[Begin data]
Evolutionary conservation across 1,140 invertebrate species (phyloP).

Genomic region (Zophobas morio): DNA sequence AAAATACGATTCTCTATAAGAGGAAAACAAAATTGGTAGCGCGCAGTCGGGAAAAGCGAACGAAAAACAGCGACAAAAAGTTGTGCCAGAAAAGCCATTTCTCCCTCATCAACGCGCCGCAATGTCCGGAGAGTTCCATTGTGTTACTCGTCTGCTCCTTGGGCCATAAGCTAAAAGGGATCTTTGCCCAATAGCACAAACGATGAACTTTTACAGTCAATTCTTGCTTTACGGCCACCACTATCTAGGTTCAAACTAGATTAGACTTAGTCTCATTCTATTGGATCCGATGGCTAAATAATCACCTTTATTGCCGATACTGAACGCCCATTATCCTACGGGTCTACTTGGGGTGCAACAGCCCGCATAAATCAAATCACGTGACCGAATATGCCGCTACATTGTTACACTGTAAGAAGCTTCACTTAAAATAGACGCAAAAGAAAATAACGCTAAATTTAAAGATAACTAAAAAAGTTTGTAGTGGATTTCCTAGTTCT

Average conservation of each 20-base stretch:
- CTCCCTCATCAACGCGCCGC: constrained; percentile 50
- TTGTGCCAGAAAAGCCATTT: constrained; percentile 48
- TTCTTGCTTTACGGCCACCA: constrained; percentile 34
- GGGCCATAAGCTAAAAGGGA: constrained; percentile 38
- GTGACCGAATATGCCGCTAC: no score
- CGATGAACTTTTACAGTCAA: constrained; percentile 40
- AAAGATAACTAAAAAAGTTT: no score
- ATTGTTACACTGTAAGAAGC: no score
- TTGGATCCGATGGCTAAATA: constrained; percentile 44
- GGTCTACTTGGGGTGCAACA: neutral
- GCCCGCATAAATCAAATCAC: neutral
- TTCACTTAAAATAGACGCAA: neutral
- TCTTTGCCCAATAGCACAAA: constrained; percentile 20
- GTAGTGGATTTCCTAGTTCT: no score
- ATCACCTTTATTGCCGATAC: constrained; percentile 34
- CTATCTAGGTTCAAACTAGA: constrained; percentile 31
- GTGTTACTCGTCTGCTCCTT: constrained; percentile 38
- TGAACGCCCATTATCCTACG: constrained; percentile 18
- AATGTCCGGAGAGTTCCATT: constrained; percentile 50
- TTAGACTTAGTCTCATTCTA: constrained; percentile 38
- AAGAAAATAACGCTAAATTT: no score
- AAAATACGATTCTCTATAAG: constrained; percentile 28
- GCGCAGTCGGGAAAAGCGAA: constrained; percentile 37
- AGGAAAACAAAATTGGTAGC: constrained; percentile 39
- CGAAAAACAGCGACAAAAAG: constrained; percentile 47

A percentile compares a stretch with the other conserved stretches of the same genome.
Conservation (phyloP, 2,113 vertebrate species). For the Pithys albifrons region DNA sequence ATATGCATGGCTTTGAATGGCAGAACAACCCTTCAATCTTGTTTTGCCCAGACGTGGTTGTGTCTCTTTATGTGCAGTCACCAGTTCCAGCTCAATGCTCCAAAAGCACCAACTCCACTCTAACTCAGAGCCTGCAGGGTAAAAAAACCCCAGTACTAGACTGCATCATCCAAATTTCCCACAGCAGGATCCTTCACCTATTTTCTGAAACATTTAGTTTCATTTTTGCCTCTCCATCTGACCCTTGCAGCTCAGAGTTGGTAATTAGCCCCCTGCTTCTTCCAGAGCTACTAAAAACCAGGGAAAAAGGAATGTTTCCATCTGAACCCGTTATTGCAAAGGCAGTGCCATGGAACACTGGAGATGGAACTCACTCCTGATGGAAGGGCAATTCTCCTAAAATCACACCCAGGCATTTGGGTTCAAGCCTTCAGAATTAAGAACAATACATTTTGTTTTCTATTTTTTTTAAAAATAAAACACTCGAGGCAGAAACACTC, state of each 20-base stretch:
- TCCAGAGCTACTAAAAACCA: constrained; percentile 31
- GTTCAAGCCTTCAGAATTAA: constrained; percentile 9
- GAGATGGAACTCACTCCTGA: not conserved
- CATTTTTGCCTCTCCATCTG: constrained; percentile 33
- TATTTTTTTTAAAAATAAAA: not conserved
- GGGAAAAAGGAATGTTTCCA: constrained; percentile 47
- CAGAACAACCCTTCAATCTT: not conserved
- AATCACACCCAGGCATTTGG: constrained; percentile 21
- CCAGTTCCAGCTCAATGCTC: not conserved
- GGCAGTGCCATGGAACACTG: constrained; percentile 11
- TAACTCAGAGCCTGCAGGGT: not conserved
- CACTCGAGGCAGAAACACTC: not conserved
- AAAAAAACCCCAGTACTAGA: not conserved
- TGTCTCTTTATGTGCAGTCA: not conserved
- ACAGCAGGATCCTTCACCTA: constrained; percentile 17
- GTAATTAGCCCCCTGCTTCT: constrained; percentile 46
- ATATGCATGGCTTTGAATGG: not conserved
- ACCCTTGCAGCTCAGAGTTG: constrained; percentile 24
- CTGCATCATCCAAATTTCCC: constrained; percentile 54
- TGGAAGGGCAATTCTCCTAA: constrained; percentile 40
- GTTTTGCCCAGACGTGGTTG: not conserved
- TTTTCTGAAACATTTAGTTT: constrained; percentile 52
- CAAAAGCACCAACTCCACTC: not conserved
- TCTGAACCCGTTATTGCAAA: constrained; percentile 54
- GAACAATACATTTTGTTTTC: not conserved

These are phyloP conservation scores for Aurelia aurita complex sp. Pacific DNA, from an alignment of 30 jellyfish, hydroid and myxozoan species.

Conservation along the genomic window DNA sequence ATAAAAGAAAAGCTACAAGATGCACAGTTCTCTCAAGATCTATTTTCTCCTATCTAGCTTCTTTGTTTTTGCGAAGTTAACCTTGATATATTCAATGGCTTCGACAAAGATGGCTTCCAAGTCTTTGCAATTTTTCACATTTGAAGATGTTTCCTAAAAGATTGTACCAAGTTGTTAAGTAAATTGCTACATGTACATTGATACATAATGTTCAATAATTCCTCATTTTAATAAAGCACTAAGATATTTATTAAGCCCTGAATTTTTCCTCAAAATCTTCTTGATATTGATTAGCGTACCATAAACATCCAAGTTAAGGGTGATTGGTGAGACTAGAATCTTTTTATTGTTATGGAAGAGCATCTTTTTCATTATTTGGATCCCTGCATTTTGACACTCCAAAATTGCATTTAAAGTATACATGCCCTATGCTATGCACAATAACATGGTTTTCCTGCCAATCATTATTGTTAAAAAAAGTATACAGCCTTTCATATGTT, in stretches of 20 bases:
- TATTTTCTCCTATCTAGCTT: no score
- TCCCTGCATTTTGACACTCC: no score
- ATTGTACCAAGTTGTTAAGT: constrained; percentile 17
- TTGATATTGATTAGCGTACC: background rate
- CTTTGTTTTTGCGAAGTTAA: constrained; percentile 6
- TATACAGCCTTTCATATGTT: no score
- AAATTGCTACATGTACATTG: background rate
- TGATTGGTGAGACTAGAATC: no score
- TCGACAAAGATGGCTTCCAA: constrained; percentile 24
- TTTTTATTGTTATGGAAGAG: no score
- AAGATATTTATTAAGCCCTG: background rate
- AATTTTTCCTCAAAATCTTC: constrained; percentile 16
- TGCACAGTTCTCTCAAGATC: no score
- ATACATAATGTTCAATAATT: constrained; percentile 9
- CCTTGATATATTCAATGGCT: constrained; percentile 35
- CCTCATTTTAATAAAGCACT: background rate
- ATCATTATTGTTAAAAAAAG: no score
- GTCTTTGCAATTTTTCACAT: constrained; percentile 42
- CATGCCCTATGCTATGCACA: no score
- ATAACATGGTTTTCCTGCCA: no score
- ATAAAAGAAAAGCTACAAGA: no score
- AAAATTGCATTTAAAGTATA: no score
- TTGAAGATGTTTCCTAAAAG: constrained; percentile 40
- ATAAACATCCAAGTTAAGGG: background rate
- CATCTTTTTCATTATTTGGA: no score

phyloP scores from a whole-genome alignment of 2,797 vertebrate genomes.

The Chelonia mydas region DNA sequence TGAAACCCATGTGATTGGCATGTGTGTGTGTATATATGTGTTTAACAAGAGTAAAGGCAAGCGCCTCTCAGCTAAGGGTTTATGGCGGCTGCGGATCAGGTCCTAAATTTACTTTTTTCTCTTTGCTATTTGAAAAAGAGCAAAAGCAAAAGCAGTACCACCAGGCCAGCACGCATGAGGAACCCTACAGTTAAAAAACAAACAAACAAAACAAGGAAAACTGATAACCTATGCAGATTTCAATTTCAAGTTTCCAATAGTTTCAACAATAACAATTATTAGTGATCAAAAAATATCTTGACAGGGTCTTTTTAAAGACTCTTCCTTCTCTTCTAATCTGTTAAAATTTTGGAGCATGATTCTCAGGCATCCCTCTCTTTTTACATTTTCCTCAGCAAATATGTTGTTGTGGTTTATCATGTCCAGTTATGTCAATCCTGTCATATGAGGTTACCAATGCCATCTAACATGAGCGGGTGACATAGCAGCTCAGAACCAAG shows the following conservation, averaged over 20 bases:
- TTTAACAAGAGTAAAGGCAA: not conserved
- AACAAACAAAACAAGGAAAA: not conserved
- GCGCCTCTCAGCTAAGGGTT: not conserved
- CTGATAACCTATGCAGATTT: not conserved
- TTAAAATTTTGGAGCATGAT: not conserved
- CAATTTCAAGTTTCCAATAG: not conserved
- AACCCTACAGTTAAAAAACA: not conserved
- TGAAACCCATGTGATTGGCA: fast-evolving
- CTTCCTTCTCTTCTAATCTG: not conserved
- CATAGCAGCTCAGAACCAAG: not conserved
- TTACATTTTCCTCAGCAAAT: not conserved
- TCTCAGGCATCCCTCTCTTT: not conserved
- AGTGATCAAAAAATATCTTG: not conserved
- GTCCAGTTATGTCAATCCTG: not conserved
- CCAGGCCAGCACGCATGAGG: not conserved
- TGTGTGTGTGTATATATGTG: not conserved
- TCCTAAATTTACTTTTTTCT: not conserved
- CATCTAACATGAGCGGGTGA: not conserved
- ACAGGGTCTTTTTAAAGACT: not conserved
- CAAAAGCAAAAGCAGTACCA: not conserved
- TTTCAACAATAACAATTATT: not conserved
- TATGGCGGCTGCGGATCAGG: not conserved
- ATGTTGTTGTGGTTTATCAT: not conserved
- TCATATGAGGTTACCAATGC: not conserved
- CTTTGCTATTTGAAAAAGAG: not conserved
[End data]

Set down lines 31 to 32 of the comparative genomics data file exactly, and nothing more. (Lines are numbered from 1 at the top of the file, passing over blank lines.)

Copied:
- TCCAGAGCTACTAAAAACCA: constrained; percentile 31
- GTTCAAGCCTTCAGAATTAA: constrained; percentile 9